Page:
Kyle Hunt isn’t going to trade the hardwood for the boards, that is to say, basketball for theater. But when the 28-year-old, who started One Ball Basketball, a nonprofit program for youth, was asked to perform, he didn’t hesitate to say yes.
Hunt plays the judge in “50 Shades of Womanhood: The Burden of Proof,” an original production written and directed by Jennifer Primous in honor of, not Women’s History Month, but what she calls Women’s Month. It will be performed 7 p.m. Friday at the Gary & Janice Podesto Impact Teen Center. Admission is free.
“I won’t say it’s changed me, but it has brought back my focus of how powerful women are,” Hunt said. “Those women at rehearsal are similar to how my kids are. Everybody’s role is so meaningful, no matter how big or strong or powerful you think it is. If you don’t do what you’re supposed to do, the other woman can’t do what she’s supposed to do. Everybody has a role. That’s the most it’s showed me. Not only in this play, but anything we do in this world. We all have value. It made me think of my mom, and maybe stories she hasn’t shared with me. Any women can relate to these stories. It makes me realize how strong women are.”
Primous, who nearly four years ago founded P.U.M.P.S For Women (purpose, uplifting, mentoring, positivity and sisterhood), a sorority dedicated to the empowerment of women, has twice staged “For Colored Girls” as a P.U.M.P.S. production.
This is the second show she’s written and “75 percent of it is my own stories,” Primous said.
'50 Shades of Womanhood: The Burden of Proof'
What: Original stage play about women and the stories of their lives, written by Jennifer Primous, performed by Donna Marie, Melissa Cook, Dana Williams, Jazlyn Paul, Ashley Lynn, Juanita Timberlake, Chinse Daniels and Tamesha Valverde, Thea James and Kyle Hunt
When: 7 p.m. Friday
Where: Podesto Impact Teen Center, 725 N. El Dorado St., Stockton
“(Eight) women are accused of various crimes. It takes place in a courtroom. Their burden of proof is to share their stories, prove their case,” Primous explained. “They do it with a mixture of dialogue and monologue.”
Subjects range from serious — molestation by a father — to humorous — the complexities of relationships.
The essence of the play is the final monologue.
“It’s about a woman who takes her own life,” Primous said. “She’s dealing with issues at home, she’s lost a child. The women talk about how we go through life knowing women but don’t take time to talk to them, we don’t say hello.
“What I want with this play is for women to understand how important we are together. Regardless of our history, what we’re dealing with right now, the most important thing is being an asset in each other’s life.”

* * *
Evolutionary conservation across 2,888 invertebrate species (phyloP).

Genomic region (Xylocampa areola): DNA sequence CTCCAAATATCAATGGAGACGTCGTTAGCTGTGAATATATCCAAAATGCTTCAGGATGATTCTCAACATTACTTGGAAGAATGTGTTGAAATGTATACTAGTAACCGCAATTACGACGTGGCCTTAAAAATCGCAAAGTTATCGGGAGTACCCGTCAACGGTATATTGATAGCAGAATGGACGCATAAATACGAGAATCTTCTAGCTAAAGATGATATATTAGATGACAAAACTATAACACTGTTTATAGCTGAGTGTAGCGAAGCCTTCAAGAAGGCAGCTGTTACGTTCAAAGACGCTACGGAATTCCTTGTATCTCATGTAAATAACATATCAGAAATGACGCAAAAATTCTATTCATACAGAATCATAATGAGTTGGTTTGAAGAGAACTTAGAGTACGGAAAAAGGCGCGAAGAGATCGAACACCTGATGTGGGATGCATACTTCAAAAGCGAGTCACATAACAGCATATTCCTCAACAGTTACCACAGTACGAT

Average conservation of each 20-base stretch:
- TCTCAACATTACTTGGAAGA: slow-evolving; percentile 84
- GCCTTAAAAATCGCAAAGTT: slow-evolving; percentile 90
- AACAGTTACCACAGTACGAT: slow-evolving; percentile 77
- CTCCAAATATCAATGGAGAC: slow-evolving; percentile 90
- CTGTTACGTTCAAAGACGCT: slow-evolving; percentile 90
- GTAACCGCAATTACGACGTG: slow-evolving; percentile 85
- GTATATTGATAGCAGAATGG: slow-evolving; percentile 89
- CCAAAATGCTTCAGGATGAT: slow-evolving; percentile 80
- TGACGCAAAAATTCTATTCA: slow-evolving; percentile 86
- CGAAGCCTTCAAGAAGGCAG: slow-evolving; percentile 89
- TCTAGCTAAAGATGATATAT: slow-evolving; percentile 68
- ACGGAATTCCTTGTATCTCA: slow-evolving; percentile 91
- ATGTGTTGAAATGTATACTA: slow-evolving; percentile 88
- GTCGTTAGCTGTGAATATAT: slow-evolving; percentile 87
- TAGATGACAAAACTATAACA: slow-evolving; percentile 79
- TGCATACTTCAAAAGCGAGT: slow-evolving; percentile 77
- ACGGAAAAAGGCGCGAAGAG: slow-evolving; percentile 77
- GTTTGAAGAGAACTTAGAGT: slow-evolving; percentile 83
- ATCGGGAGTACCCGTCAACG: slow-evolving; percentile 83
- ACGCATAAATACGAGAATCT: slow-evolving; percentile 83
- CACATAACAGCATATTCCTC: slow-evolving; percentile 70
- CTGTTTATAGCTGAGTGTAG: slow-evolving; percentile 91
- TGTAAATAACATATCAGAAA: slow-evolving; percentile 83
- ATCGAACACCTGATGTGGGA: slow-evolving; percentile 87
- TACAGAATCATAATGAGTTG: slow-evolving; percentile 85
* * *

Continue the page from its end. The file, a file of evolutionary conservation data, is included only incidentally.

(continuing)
A single child, Primous was brought up in a bountiful family of aunts, uncles and cousins. Her grandmother gave birth to 14 children, 12 of them girls. Her mother was the youngest, 22 years younger than the eldest.
Through the extended family she witnessed marriage, birth, divorce. She learned about sex from them, not on the streets.
“I feel fortunate to have that kind of support group, community around me,” Primous said. “Some are not that fortunate. I feel that’s my life’s purpose, to help help other women go through these things. That’s why my grandmother had so many children, so many bossy women.”
The single mom of an 8-year-old son, Primous, who works as an eligibility worker for the county’s welfare program, isn’t exactly bossy, but she knows what she wants. With directing assistance from her high school director, Val Acoba, Primous has managed to encourage woman to perform in her shows. And Hunt.
“Jen and I have a history due to the program I run,” Hunt said. “She has been very gracious with her time and resources in helping me further along my aspirations, so it was kind of a no-brainer for me to give back to her and help her with something she’s passionate about.”
Giving back is something he learned growing up in Michigan in a family of educators. His mother finally decided Hunt needed to move out and make the most of his talents, so he moved to California, where some of his uncles have run a nonprofit football program in San Jose for more than 25 years. Hunt joined them but eventually moved to Stockton and attended San Joaquin Delta College and California State University, Stanislaus, where he earned a degree.
He started his basketball program for youth a couple years ago and works for University of the Pacific as a behavior specialist in the psychology department. He’s not ready to audition for more parts, but Hunt has enjoyed working on this play, which touched him.
“You can laugh on some of the aspects of the play,” Hunt said. “I think you’re going to be moved. Especially for men, I think you’re going to cherish those women that are in your life more. You’ll be more conscious of things you may say or things you may do. Women go through a lot. The big takeaway is their voice should be felt and should be heard. They should not be afraid to say what their truth is.”
— Contact reporter Lori Gilbert at (209) 546-8284 or email@example.com. Follow her on Twitter @lorigrecord.